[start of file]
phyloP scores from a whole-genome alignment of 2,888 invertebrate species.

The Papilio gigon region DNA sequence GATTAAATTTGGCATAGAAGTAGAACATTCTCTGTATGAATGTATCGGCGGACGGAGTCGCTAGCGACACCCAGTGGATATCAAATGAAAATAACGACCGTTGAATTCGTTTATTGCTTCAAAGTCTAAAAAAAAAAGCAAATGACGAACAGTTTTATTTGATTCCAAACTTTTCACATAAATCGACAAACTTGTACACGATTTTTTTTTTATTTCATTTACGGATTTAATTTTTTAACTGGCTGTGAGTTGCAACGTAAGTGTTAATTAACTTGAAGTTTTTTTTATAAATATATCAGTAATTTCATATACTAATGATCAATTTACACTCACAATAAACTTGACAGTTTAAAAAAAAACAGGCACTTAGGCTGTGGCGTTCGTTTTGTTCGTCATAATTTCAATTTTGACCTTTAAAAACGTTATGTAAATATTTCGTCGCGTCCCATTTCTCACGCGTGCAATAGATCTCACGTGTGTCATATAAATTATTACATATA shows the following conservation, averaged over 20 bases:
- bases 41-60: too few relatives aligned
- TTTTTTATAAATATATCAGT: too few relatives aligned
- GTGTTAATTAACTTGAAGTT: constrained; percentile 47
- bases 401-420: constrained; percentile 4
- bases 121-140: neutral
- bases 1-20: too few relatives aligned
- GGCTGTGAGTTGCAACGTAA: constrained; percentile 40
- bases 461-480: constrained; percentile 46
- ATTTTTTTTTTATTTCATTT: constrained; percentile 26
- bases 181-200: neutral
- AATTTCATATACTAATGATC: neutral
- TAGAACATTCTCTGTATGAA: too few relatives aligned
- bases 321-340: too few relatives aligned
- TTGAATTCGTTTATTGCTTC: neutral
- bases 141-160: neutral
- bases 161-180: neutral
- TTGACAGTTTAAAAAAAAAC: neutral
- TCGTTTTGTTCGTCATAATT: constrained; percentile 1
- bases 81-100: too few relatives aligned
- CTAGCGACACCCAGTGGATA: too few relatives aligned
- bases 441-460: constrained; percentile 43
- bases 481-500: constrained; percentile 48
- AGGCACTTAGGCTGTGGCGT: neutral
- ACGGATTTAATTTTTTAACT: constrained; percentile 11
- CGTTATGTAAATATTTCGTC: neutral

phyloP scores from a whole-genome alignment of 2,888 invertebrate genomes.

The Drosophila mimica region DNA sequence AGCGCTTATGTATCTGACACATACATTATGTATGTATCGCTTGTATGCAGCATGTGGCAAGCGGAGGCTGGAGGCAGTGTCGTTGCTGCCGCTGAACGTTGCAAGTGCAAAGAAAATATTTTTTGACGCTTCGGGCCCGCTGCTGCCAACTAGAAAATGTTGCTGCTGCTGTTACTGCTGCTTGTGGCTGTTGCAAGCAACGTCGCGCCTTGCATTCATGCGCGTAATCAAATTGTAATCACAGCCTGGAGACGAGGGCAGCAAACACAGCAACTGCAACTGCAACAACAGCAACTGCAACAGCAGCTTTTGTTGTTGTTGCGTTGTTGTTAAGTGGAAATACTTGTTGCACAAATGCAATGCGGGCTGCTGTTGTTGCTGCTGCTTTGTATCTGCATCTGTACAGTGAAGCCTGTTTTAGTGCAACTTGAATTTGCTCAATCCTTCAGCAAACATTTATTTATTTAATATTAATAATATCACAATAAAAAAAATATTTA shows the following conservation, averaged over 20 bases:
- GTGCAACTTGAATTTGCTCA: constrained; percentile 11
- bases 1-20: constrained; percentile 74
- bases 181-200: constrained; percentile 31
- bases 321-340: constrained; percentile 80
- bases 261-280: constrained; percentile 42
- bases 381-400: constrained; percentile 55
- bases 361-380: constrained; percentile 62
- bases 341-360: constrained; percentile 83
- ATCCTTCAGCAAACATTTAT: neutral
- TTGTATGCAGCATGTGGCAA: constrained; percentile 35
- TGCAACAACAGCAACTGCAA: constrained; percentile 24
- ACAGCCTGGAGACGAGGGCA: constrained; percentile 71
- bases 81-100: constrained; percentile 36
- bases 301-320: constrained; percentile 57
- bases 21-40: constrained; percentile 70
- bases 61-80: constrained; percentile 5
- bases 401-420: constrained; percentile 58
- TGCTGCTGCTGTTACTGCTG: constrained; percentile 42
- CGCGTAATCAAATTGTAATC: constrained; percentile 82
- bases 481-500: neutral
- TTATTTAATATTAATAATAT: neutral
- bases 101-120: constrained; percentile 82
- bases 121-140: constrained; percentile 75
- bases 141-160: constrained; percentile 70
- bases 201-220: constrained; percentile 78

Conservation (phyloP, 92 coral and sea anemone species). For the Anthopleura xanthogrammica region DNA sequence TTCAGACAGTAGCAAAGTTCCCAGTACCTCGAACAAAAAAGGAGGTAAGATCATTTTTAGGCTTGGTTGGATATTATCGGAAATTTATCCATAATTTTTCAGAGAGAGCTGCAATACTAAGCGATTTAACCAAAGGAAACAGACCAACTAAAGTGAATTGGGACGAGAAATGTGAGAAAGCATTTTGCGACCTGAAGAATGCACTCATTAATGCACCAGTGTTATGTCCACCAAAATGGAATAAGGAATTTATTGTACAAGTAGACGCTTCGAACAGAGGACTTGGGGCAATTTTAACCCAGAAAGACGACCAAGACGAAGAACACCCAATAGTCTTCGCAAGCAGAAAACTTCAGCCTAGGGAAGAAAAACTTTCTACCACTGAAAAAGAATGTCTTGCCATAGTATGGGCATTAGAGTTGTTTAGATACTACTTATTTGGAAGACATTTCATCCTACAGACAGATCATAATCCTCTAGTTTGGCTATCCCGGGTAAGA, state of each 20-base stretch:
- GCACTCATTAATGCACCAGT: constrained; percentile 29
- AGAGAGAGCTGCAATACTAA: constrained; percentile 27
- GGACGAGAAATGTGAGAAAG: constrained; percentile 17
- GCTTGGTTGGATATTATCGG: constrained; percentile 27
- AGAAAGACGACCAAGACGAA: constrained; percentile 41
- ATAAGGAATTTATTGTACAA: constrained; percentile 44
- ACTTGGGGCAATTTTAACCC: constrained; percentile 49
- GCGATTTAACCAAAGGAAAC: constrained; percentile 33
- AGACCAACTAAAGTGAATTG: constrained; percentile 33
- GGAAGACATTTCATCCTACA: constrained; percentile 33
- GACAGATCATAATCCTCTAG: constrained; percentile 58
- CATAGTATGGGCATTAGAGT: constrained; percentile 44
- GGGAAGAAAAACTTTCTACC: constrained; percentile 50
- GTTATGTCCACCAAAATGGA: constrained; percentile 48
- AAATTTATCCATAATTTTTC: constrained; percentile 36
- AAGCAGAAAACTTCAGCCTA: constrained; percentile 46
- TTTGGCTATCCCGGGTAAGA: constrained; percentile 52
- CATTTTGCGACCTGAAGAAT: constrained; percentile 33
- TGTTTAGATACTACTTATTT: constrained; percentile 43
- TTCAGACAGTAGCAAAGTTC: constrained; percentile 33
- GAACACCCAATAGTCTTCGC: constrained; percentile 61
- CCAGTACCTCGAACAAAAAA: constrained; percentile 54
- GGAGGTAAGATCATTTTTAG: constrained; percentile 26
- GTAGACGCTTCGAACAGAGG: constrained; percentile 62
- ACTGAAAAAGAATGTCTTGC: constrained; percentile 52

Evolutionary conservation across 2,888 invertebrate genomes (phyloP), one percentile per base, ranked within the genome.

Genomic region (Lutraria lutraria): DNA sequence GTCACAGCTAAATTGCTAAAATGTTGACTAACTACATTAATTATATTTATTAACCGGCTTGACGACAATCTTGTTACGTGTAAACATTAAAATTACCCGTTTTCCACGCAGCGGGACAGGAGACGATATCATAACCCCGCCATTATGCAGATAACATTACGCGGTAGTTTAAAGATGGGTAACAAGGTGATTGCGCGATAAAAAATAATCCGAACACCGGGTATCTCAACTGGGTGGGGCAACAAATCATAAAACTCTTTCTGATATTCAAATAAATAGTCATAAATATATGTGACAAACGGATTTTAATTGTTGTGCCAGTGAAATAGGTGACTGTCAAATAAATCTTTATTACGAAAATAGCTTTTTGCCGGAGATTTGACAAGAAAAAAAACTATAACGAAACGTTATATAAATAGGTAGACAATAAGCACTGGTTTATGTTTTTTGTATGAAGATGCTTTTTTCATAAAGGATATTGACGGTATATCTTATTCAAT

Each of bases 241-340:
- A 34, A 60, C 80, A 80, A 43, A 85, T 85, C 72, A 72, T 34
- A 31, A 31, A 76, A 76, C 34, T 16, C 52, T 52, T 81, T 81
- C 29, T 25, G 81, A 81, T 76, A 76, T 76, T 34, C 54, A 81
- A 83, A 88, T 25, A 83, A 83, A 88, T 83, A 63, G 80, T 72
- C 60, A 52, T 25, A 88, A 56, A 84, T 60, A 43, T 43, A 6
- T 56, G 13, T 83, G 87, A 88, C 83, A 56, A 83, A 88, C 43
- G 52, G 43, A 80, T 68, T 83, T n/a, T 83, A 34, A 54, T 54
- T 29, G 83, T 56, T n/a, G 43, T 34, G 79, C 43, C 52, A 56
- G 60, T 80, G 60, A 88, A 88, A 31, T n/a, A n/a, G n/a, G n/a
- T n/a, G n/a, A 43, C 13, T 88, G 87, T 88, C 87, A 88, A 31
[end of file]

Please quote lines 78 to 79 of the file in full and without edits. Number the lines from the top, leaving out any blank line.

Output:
- GGAGGTAAGATCATTTTTAG: constrained; percentile 26
- GTAGACGCTTCGAACAGAGG: constrained; percentile 62